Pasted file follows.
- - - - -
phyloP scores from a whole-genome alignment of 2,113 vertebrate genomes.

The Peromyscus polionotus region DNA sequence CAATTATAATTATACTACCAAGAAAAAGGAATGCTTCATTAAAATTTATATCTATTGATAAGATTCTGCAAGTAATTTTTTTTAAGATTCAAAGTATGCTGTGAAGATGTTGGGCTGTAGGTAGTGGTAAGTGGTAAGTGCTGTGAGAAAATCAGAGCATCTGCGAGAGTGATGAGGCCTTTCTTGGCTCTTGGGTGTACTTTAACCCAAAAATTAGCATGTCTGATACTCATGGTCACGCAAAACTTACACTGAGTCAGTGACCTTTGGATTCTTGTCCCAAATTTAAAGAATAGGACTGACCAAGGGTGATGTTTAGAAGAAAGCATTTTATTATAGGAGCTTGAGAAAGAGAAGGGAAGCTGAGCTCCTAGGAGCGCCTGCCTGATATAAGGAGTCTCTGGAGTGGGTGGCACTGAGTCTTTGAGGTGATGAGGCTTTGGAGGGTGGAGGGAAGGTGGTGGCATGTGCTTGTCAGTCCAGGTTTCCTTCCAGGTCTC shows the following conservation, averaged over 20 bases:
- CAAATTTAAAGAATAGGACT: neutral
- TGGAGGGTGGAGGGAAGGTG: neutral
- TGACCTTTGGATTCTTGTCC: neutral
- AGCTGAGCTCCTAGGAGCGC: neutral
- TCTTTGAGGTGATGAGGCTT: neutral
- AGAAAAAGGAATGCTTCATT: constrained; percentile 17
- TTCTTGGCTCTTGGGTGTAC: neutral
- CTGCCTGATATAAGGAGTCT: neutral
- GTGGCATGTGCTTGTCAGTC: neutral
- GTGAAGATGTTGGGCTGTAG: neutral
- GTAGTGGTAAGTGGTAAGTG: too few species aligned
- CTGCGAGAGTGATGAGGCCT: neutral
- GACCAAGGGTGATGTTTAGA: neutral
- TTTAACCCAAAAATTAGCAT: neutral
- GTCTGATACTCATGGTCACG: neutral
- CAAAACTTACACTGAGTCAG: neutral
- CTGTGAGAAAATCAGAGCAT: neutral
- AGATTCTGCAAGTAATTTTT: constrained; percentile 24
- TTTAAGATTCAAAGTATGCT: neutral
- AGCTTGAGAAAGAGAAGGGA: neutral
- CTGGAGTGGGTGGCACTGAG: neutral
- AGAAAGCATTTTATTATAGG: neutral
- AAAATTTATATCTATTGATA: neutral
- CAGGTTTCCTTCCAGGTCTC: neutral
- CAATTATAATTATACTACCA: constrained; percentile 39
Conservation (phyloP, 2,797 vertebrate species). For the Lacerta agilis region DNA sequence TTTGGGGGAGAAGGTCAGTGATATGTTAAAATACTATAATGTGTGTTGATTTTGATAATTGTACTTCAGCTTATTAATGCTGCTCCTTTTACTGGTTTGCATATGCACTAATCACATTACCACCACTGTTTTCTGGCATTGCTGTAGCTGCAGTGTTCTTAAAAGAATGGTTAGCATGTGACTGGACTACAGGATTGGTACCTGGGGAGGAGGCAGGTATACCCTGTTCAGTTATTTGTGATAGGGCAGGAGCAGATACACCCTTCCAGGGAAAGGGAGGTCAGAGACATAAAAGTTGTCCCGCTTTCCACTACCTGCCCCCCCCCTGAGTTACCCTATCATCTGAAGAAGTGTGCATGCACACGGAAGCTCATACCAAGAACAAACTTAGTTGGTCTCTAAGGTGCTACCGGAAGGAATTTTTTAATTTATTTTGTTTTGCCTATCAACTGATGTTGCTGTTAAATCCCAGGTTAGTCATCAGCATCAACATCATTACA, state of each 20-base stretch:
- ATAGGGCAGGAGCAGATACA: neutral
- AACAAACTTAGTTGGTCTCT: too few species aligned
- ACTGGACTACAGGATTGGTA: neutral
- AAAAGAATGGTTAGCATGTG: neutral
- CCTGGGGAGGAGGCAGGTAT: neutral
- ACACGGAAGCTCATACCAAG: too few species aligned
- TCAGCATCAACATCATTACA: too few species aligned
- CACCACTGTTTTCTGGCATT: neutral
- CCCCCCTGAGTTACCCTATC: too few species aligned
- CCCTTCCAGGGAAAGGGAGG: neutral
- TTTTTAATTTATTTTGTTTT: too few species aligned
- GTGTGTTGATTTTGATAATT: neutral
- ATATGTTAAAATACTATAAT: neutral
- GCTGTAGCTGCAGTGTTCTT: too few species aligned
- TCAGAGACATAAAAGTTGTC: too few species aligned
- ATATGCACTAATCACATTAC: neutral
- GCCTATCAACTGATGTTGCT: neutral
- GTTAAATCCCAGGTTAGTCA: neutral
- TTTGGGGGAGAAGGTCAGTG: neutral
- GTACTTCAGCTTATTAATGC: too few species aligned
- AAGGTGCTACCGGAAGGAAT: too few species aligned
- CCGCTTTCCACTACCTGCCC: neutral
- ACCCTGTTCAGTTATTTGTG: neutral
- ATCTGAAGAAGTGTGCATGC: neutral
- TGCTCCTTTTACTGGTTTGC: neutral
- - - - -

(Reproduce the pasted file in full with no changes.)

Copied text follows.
phyloP scores from a whole-genome alignment of 2,113 vertebrate genomes.

The Peromyscus polionotus region DNA sequence CAATTATAATTATACTACCAAGAAAAAGGAATGCTTCATTAAAATTTATATCTATTGATAAGATTCTGCAAGTAATTTTTTTTAAGATTCAAAGTATGCTGTGAAGATGTTGGGCTGTAGGTAGTGGTAAGTGGTAAGTGCTGTGAGAAAATCAGAGCATCTGCGAGAGTGATGAGGCCTTTCTTGGCTCTTGGGTGTACTTTAACCCAAAAATTAGCATGTCTGATACTCATGGTCACGCAAAACTTACACTGAGTCAGTGACCTTTGGATTCTTGTCCCAAATTTAAAGAATAGGACTGACCAAGGGTGATGTTTAGAAGAAAGCATTTTATTATAGGAGCTTGAGAAAGAGAAGGGAAGCTGAGCTCCTAGGAGCGCCTGCCTGATATAAGGAGTCTCTGGAGTGGGTGGCACTGAGTCTTTGAGGTGATGAGGCTTTGGAGGGTGGAGGGAAGGTGGTGGCATGTGCTTGTCAGTCCAGGTTTCCTTCCAGGTCTC shows the following conservation, averaged over 20 bases:
- CAAATTTAAAGAATAGGACT: neutral
- TGGAGGGTGGAGGGAAGGTG: neutral
- TGACCTTTGGATTCTTGTCC: neutral
- AGCTGAGCTCCTAGGAGCGC: neutral
- TCTTTGAGGTGATGAGGCTT: neutral
- AGAAAAAGGAATGCTTCATT: constrained; percentile 17
- TTCTTGGCTCTTGGGTGTAC: neutral
- CTGCCTGATATAAGGAGTCT: neutral
- GTGGCATGTGCTTGTCAGTC: neutral
- GTGAAGATGTTGGGCTGTAG: neutral
- GTAGTGGTAAGTGGTAAGTG: too few species aligned
- CTGCGAGAGTGATGAGGCCT: neutral
- GACCAAGGGTGATGTTTAGA: neutral
- TTTAACCCAAAAATTAGCAT: neutral
- GTCTGATACTCATGGTCACG: neutral
- CAAAACTTACACTGAGTCAG: neutral
- CTGTGAGAAAATCAGAGCAT: neutral
- AGATTCTGCAAGTAATTTTT: constrained; percentile 24
- TTTAAGATTCAAAGTATGCT: neutral
- AGCTTGAGAAAGAGAAGGGA: neutral
- CTGGAGTGGGTGGCACTGAG: neutral
- AGAAAGCATTTTATTATAGG: neutral
- AAAATTTATATCTATTGATA: neutral
- CAGGTTTCCTTCCAGGTCTC: neutral
- CAATTATAATTATACTACCA: constrained; percentile 39
Conservation (phyloP, 2,797 vertebrate species). For the Lacerta agilis region DNA sequence TTTGGGGGAGAAGGTCAGTGATATGTTAAAATACTATAATGTGTGTTGATTTTGATAATTGTACTTCAGCTTATTAATGCTGCTCCTTTTACTGGTTTGCATATGCACTAATCACATTACCACCACTGTTTTCTGGCATTGCTGTAGCTGCAGTGTTCTTAAAAGAATGGTTAGCATGTGACTGGACTACAGGATTGGTACCTGGGGAGGAGGCAGGTATACCCTGTTCAGTTATTTGTGATAGGGCAGGAGCAGATACACCCTTCCAGGGAAAGGGAGGTCAGAGACATAAAAGTTGTCCCGCTTTCCACTACCTGCCCCCCCCCTGAGTTACCCTATCATCTGAAGAAGTGTGCATGCACACGGAAGCTCATACCAAGAACAAACTTAGTTGGTCTCTAAGGTGCTACCGGAAGGAATTTTTTAATTTATTTTGTTTTGCCTATCAACTGATGTTGCTGTTAAATCCCAGGTTAGTCATCAGCATCAACATCATTACA, state of each 20-base stretch:
- ATAGGGCAGGAGCAGATACA: neutral
- AACAAACTTAGTTGGTCTCT: too few species aligned
- ACTGGACTACAGGATTGGTA: neutral
- AAAAGAATGGTTAGCATGTG: neutral
- CCTGGGGAGGAGGCAGGTAT: neutral
- ACACGGAAGCTCATACCAAG: too few species aligned
- TCAGCATCAACATCATTACA: too few species aligned
- CACCACTGTTTTCTGGCATT: neutral
- CCCCCCTGAGTTACCCTATC: too few species aligned
- CCCTTCCAGGGAAAGGGAGG: neutral
- TTTTTAATTTATTTTGTTTT: too few species aligned
- GTGTGTTGATTTTGATAATT: neutral
- ATATGTTAAAATACTATAAT: neutral
- GCTGTAGCTGCAGTGTTCTT: too few species aligned
- TCAGAGACATAAAAGTTGTC: too few species aligned
- ATATGCACTAATCACATTAC: neutral
- GCCTATCAACTGATGTTGCT: neutral
- GTTAAATCCCAGGTTAGTCA: neutral
- TTTGGGGGAGAAGGTCAGTG: neutral
- GTACTTCAGCTTATTAATGC: too few species aligned
- AAGGTGCTACCGGAAGGAAT: too few species aligned
- CCGCTTTCCACTACCTGCCC: neutral
- ACCCTGTTCAGTTATTTGTG: neutral
- ATCTGAAGAAGTGTGCATGC: neutral
- TGCTCCTTTTACTGGTTTGC: neutral